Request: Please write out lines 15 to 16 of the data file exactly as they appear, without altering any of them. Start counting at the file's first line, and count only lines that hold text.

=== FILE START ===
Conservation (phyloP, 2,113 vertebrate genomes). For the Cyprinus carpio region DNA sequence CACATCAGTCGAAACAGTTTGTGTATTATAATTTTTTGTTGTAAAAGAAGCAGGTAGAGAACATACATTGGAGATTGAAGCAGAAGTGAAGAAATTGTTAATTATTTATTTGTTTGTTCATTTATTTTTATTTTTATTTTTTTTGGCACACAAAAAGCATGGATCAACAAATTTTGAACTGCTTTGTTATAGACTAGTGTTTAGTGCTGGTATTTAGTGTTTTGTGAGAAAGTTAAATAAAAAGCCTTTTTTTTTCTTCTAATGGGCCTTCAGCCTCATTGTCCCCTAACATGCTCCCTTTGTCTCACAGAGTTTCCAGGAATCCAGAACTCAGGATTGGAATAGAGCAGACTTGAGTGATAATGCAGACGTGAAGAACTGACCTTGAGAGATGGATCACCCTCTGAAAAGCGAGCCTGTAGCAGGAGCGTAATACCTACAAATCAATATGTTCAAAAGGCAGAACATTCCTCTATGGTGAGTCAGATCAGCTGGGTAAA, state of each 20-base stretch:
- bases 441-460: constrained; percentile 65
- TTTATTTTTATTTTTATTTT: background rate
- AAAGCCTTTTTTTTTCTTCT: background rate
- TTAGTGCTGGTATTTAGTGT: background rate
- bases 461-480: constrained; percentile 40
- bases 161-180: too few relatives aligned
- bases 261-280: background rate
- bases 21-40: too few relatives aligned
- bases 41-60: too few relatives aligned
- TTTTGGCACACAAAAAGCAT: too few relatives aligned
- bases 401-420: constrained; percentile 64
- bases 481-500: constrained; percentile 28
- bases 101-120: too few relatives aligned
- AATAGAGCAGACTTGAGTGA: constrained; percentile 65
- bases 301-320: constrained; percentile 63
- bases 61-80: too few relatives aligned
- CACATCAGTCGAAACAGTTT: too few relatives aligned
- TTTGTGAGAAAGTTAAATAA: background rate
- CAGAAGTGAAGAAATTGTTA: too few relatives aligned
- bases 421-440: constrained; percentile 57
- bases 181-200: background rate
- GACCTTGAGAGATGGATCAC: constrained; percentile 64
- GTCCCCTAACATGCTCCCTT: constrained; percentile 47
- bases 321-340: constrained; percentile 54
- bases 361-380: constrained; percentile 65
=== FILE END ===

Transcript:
- AATAGAGCAGACTTGAGTGA: constrained; percentile 65
- bases 301-320: constrained; percentile 63